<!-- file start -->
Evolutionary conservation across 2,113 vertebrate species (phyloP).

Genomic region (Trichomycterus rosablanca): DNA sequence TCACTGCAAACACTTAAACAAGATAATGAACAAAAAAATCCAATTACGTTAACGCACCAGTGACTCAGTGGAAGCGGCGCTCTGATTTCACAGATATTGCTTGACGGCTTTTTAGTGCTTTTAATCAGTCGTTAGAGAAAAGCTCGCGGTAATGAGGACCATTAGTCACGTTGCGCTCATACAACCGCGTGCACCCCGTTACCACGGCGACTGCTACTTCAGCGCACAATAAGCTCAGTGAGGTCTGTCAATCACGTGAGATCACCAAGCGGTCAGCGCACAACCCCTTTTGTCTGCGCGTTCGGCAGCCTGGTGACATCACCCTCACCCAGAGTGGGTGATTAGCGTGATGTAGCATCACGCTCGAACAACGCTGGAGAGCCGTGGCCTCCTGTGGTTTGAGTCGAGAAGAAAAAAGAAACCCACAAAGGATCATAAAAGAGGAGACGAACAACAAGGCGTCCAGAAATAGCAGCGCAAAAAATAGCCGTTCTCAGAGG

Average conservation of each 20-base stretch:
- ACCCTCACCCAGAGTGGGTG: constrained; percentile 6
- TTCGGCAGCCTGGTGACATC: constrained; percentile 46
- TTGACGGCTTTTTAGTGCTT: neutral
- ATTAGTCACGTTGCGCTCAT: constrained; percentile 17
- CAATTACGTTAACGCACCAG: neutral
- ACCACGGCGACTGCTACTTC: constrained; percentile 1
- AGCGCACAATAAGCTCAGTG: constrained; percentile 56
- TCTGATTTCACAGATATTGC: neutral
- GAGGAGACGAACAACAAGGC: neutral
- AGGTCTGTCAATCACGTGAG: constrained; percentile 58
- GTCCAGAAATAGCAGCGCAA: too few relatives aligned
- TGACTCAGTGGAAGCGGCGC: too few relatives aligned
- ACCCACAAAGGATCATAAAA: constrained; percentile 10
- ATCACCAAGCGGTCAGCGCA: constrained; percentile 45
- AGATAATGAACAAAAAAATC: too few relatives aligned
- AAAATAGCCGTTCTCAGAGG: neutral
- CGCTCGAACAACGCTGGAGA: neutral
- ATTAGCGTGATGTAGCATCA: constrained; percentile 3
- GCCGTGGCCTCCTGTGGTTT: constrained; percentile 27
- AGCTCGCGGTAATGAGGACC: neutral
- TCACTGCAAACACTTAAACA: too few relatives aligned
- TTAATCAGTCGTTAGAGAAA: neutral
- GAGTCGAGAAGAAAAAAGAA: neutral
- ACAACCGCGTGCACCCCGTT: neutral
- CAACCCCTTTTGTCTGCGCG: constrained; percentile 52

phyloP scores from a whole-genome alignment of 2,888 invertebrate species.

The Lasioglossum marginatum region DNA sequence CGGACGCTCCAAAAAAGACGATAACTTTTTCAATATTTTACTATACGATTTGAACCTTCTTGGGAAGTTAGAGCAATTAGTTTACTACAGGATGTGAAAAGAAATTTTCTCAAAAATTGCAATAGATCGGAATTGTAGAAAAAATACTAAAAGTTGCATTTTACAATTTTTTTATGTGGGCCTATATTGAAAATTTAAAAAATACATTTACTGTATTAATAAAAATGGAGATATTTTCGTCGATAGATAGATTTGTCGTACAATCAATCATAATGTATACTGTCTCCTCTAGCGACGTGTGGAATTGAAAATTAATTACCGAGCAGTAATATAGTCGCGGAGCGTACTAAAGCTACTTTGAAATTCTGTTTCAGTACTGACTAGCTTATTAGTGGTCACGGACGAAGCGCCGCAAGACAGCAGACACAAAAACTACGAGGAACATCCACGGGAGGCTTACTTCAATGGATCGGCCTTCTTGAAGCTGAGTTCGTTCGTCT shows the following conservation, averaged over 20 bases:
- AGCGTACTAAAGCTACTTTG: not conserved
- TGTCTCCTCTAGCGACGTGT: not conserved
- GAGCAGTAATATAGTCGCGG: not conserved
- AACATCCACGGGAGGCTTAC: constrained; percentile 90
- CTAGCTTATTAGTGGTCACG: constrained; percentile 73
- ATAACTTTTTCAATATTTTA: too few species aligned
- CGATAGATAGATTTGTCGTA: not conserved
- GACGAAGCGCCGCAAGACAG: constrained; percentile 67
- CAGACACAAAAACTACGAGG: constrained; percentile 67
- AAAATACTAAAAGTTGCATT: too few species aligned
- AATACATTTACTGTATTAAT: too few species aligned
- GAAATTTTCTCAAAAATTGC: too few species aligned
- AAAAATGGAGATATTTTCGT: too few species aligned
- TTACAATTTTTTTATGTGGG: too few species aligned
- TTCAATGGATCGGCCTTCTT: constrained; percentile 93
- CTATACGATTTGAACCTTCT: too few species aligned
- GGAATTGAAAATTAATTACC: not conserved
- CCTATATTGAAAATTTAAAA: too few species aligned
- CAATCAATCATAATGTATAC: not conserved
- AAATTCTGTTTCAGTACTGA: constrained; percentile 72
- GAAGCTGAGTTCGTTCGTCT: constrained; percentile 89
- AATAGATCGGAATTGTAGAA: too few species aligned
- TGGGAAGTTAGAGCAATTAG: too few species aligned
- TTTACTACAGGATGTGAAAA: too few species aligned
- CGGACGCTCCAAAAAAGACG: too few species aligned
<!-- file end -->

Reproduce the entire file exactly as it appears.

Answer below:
Evolutionary conservation across 2,113 vertebrate species (phyloP).

Genomic region (Trichomycterus rosablanca): DNA sequence TCACTGCAAACACTTAAACAAGATAATGAACAAAAAAATCCAATTACGTTAACGCACCAGTGACTCAGTGGAAGCGGCGCTCTGATTTCACAGATATTGCTTGACGGCTTTTTAGTGCTTTTAATCAGTCGTTAGAGAAAAGCTCGCGGTAATGAGGACCATTAGTCACGTTGCGCTCATACAACCGCGTGCACCCCGTTACCACGGCGACTGCTACTTCAGCGCACAATAAGCTCAGTGAGGTCTGTCAATCACGTGAGATCACCAAGCGGTCAGCGCACAACCCCTTTTGTCTGCGCGTTCGGCAGCCTGGTGACATCACCCTCACCCAGAGTGGGTGATTAGCGTGATGTAGCATCACGCTCGAACAACGCTGGAGAGCCGTGGCCTCCTGTGGTTTGAGTCGAGAAGAAAAAAGAAACCCACAAAGGATCATAAAAGAGGAGACGAACAACAAGGCGTCCAGAAATAGCAGCGCAAAAAATAGCCGTTCTCAGAGG

Average conservation of each 20-base stretch:
- ACCCTCACCCAGAGTGGGTG: constrained; percentile 6
- TTCGGCAGCCTGGTGACATC: constrained; percentile 46
- TTGACGGCTTTTTAGTGCTT: neutral
- ATTAGTCACGTTGCGCTCAT: constrained; percentile 17
- CAATTACGTTAACGCACCAG: neutral
- ACCACGGCGACTGCTACTTC: constrained; percentile 1
- AGCGCACAATAAGCTCAGTG: constrained; percentile 56
- TCTGATTTCACAGATATTGC: neutral
- GAGGAGACGAACAACAAGGC: neutral
- AGGTCTGTCAATCACGTGAG: constrained; percentile 58
- GTCCAGAAATAGCAGCGCAA: too few relatives aligned
- TGACTCAGTGGAAGCGGCGC: too few relatives aligned
- ACCCACAAAGGATCATAAAA: constrained; percentile 10
- ATCACCAAGCGGTCAGCGCA: constrained; percentile 45
- AGATAATGAACAAAAAAATC: too few relatives aligned
- AAAATAGCCGTTCTCAGAGG: neutral
- CGCTCGAACAACGCTGGAGA: neutral
- ATTAGCGTGATGTAGCATCA: constrained; percentile 3
- GCCGTGGCCTCCTGTGGTTT: constrained; percentile 27
- AGCTCGCGGTAATGAGGACC: neutral
- TCACTGCAAACACTTAAACA: too few relatives aligned
- TTAATCAGTCGTTAGAGAAA: neutral
- GAGTCGAGAAGAAAAAAGAA: neutral
- ACAACCGCGTGCACCCCGTT: neutral
- CAACCCCTTTTGTCTGCGCG: constrained; percentile 52

phyloP scores from a whole-genome alignment of 2,888 invertebrate species.

The Lasioglossum marginatum region DNA sequence CGGACGCTCCAAAAAAGACGATAACTTTTTCAATATTTTACTATACGATTTGAACCTTCTTGGGAAGTTAGAGCAATTAGTTTACTACAGGATGTGAAAAGAAATTTTCTCAAAAATTGCAATAGATCGGAATTGTAGAAAAAATACTAAAAGTTGCATTTTACAATTTTTTTATGTGGGCCTATATTGAAAATTTAAAAAATACATTTACTGTATTAATAAAAATGGAGATATTTTCGTCGATAGATAGATTTGTCGTACAATCAATCATAATGTATACTGTCTCCTCTAGCGACGTGTGGAATTGAAAATTAATTACCGAGCAGTAATATAGTCGCGGAGCGTACTAAAGCTACTTTGAAATTCTGTTTCAGTACTGACTAGCTTATTAGTGGTCACGGACGAAGCGCCGCAAGACAGCAGACACAAAAACTACGAGGAACATCCACGGGAGGCTTACTTCAATGGATCGGCCTTCTTGAAGCTGAGTTCGTTCGTCT shows the following conservation, averaged over 20 bases:
- AGCGTACTAAAGCTACTTTG: not conserved
- TGTCTCCTCTAGCGACGTGT: not conserved
- GAGCAGTAATATAGTCGCGG: not conserved
- AACATCCACGGGAGGCTTAC: constrained; percentile 90
- CTAGCTTATTAGTGGTCACG: constrained; percentile 73
- ATAACTTTTTCAATATTTTA: too few species aligned
- CGATAGATAGATTTGTCGTA: not conserved
- GACGAAGCGCCGCAAGACAG: constrained; percentile 67
- CAGACACAAAAACTACGAGG: constrained; percentile 67
- AAAATACTAAAAGTTGCATT: too few species aligned
- AATACATTTACTGTATTAAT: too few species aligned
- GAAATTTTCTCAAAAATTGC: too few species aligned
- AAAAATGGAGATATTTTCGT: too few species aligned
- TTACAATTTTTTTATGTGGG: too few species aligned
- TTCAATGGATCGGCCTTCTT: constrained; percentile 93
- CTATACGATTTGAACCTTCT: too few species aligned
- GGAATTGAAAATTAATTACC: not conserved
- CCTATATTGAAAATTTAAAA: too few species aligned
- CAATCAATCATAATGTATAC: not conserved
- AAATTCTGTTTCAGTACTGA: constrained; percentile 72
- GAAGCTGAGTTCGTTCGTCT: constrained; percentile 89
- AATAGATCGGAATTGTAGAA: too few species aligned
- TGGGAAGTTAGAGCAATTAG: too few species aligned
- TTTACTACAGGATGTGAAAA: too few species aligned
- CGGACGCTCCAAAAAAGACG: too few species aligned